by Sam Calvert, Online Managing Editor
President Barack Obama made another media splash today with his Twitter “Town Hall Meeting”. Twitter users were encouraged to tweet a question to our nation’s president, simply by using the hashtag #AskObama. After a campaign to get him reelected that stormed the social media scene, Obama is changing the way the game is played yet again.
Normally in a town hall meeting, questions are limited to those that can actually be there in person. Obviously attendance is restricted because there isn’t a venue that has unlimited seating. But with Twitter, anyone with a computer and Internet access can participate in the discussion.
When Twitter first burst on the scene in 2006, who would’ve thought it would become such a huge part of meaningful society? Especially since, according to an interview with founder Jack Dorsey by the L.A. Times, they decided on the name Twitter because it meant “a short burst of inconsequential information.”
The tweets today are anything but inconsequential. Obama is answering questions about the future of our country. News sources are using it to get information out quickly. It’s changing the way we get our news and how journalism is run entirely.
CNN has not just one but three Twitter accounts — CNN, CNN Breaking News and CNN en Español. The regular CNN account has 2,242,700 followers. The New York Times’ Twitter account has 3,420,306 followers. Obama’s account has almost nine million followers. No longer is Twitter just a series of inconsequential statements.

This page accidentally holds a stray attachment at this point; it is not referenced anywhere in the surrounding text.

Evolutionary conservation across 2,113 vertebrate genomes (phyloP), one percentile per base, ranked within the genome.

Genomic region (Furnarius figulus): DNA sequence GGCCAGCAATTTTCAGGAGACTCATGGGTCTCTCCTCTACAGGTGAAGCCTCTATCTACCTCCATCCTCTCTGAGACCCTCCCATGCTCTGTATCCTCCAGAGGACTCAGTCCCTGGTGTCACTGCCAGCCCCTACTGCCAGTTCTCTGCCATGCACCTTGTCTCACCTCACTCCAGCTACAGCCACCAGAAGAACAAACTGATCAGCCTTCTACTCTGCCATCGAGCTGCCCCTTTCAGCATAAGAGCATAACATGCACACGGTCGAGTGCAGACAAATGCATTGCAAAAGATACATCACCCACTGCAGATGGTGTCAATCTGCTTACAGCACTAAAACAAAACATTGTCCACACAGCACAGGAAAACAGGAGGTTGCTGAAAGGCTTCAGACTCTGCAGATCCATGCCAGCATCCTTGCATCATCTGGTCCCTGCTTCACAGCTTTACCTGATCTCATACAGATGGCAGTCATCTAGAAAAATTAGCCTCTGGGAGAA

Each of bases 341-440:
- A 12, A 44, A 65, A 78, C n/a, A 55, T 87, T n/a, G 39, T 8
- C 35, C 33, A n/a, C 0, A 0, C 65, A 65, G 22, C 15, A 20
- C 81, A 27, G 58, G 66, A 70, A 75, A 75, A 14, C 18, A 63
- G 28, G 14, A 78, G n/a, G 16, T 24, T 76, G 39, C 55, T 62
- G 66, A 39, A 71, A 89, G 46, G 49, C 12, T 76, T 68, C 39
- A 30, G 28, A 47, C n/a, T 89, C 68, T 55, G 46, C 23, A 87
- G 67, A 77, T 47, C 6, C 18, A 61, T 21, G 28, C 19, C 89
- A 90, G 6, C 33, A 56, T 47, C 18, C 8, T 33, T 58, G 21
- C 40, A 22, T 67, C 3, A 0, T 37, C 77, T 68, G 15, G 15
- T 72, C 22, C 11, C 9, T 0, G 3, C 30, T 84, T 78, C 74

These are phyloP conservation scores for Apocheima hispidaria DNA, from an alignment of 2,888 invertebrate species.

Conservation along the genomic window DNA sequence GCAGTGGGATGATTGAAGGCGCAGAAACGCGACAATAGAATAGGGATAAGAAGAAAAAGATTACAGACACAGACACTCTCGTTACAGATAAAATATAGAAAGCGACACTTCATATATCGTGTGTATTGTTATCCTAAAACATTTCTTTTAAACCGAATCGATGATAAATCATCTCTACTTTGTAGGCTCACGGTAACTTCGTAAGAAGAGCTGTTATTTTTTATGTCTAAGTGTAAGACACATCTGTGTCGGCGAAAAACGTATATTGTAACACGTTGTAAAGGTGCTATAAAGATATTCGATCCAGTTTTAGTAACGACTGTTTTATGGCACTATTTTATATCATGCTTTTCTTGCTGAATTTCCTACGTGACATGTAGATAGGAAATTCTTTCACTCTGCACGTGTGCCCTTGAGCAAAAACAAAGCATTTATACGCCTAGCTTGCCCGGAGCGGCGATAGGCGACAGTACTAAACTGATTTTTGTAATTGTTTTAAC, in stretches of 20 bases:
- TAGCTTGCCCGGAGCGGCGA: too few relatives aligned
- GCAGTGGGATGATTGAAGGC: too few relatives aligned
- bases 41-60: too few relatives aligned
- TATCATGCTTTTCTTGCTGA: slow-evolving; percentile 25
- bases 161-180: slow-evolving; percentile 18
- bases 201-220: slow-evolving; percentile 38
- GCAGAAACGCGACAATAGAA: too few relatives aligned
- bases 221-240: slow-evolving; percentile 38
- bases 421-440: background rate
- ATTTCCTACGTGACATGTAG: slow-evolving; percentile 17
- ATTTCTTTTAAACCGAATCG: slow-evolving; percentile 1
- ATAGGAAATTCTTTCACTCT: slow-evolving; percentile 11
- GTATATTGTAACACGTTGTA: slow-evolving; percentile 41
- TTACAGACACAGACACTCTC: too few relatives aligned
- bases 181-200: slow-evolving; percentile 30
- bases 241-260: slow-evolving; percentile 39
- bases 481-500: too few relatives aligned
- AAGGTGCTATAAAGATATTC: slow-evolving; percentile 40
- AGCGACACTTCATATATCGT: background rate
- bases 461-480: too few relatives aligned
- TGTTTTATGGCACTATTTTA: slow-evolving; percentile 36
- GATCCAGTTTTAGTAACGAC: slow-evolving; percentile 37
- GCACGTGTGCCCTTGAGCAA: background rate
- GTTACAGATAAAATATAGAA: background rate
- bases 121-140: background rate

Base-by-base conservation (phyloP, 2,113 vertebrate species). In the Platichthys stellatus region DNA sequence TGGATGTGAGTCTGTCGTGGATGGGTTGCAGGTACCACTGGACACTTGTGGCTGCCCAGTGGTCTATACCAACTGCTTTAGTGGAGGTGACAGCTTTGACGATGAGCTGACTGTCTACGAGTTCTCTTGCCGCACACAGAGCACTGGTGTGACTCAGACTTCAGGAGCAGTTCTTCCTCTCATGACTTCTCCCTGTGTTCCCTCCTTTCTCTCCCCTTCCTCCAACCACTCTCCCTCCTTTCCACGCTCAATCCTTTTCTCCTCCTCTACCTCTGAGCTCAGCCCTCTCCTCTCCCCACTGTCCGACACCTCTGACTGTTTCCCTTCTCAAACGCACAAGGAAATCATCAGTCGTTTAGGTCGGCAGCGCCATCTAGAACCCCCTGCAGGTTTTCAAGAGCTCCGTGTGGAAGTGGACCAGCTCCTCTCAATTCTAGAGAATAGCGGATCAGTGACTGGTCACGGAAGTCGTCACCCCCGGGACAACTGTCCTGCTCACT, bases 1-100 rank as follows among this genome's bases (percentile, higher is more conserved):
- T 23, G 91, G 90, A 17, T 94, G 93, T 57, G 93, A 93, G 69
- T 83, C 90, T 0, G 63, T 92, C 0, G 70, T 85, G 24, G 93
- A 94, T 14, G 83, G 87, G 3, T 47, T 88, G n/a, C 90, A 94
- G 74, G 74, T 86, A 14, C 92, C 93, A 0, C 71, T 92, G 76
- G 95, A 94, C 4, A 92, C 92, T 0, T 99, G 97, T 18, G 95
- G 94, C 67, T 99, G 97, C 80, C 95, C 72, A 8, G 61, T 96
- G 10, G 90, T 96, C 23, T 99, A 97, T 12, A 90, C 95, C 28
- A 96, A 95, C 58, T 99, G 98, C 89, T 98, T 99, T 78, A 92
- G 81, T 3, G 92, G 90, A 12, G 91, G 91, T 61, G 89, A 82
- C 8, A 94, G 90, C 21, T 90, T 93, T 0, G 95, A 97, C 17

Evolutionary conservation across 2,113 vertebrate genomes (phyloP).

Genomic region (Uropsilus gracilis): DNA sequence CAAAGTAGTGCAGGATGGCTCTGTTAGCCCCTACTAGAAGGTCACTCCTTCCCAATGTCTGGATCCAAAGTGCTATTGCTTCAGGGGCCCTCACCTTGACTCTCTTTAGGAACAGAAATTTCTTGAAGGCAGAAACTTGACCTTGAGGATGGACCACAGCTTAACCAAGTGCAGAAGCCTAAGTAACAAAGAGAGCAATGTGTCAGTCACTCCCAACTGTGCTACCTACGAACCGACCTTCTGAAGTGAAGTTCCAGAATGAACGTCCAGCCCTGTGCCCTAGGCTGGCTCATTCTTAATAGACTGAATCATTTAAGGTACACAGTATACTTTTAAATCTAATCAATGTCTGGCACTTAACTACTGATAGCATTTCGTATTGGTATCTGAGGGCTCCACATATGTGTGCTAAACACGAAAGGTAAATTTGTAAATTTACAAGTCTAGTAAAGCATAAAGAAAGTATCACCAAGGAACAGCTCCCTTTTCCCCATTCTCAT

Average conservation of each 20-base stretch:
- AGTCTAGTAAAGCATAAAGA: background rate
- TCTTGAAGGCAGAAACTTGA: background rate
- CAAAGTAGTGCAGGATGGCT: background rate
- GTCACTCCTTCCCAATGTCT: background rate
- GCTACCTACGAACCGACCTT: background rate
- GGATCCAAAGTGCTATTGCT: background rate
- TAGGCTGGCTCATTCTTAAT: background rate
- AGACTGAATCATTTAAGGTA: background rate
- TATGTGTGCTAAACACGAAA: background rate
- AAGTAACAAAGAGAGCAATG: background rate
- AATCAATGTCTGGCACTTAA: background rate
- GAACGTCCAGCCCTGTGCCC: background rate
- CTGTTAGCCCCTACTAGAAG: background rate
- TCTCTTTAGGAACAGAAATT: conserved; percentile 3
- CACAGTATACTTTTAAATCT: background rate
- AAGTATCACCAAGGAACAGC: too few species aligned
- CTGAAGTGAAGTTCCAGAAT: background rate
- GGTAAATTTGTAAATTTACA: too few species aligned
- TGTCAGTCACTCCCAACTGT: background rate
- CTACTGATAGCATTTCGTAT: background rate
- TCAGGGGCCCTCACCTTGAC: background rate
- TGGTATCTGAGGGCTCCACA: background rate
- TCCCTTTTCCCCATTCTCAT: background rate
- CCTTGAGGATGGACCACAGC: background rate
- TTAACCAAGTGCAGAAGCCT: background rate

One illustration of how powerful this new medium has become is illustrated in the politics of my own hometown. In 2010, there was a man in my district running for State House. Not too exciting — except that he was just 21. Had he won, he would’ve been the youngest to ever win a spot in a State House anywhere in the country.
Throughout his campaign, he ran against a woman that had been elected for the first time six years earlier.The re-election rate for incumbents is over 90 percent. Not only did his age put him at a disadvantage, but so did his circumstances. And in total, he spent less than $2,000 on his entire campaign.
But he launched a political rally on social media. He used Twitter, as well as Facebook, to reach out to his constituents, and although he didn’t win, he got 45.3 percent of the vote. Before he started, a well-respected politician told him if he could just get 10 percent of the vote, he’d radically change the way elections were held.
Twitter is becoming a huge part in our society, not just on a personal level, but also on a level that affects us greatly. From politics to news, these things have a big impact on us, even if we don’t realize it.
Obama understands this, but do we?